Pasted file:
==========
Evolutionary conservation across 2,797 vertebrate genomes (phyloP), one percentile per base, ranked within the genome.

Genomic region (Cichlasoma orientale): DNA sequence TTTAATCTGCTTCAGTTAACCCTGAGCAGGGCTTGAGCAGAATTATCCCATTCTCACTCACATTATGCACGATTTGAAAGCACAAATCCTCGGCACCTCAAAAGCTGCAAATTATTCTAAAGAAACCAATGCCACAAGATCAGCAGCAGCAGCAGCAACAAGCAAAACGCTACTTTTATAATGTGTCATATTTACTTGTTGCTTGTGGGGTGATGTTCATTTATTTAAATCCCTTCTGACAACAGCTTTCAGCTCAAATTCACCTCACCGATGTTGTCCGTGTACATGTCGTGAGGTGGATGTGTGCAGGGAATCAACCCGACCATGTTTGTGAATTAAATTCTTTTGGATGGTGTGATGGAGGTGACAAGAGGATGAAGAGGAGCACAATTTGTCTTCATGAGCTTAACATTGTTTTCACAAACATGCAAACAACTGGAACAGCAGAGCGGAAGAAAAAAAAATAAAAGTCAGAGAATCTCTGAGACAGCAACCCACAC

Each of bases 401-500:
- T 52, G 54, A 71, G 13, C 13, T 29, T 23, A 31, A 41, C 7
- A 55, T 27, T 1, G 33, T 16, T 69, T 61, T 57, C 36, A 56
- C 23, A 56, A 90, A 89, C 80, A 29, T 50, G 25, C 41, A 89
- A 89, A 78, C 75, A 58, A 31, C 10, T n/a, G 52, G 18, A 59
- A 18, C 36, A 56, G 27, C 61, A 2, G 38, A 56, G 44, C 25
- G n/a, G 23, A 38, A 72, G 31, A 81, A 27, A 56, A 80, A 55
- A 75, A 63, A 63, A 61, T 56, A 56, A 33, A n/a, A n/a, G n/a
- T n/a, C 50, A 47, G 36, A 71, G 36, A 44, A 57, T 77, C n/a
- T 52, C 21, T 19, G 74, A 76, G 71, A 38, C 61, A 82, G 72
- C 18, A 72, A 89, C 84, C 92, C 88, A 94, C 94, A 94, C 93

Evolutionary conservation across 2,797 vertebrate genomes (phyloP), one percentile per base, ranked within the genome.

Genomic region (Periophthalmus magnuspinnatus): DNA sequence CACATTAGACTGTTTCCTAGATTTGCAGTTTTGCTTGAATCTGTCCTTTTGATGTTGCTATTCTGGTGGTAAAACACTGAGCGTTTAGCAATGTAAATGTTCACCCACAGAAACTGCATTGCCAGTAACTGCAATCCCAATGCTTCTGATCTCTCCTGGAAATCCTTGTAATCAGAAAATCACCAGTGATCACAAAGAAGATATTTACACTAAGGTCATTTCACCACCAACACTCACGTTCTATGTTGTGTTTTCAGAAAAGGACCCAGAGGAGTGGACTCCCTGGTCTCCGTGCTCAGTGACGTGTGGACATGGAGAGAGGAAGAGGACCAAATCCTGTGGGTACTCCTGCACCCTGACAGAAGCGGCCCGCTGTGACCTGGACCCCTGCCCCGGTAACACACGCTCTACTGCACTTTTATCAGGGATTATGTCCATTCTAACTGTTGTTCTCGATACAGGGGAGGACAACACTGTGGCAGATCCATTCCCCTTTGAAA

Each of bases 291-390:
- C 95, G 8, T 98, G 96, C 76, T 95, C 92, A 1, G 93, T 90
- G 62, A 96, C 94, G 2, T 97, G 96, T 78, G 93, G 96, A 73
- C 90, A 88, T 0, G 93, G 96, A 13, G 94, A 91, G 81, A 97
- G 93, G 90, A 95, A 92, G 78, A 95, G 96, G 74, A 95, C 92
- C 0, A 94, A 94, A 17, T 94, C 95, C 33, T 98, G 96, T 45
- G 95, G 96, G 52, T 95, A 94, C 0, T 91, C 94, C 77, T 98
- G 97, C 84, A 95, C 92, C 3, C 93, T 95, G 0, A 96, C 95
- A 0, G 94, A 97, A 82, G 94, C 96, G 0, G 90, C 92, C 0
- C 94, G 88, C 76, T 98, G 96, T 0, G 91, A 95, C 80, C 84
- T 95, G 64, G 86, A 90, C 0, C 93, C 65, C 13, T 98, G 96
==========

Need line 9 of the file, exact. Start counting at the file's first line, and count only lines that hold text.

- G n/a, G 23, A 38, A 72, G 31, A 81, A 27, A 56, A 80, A 55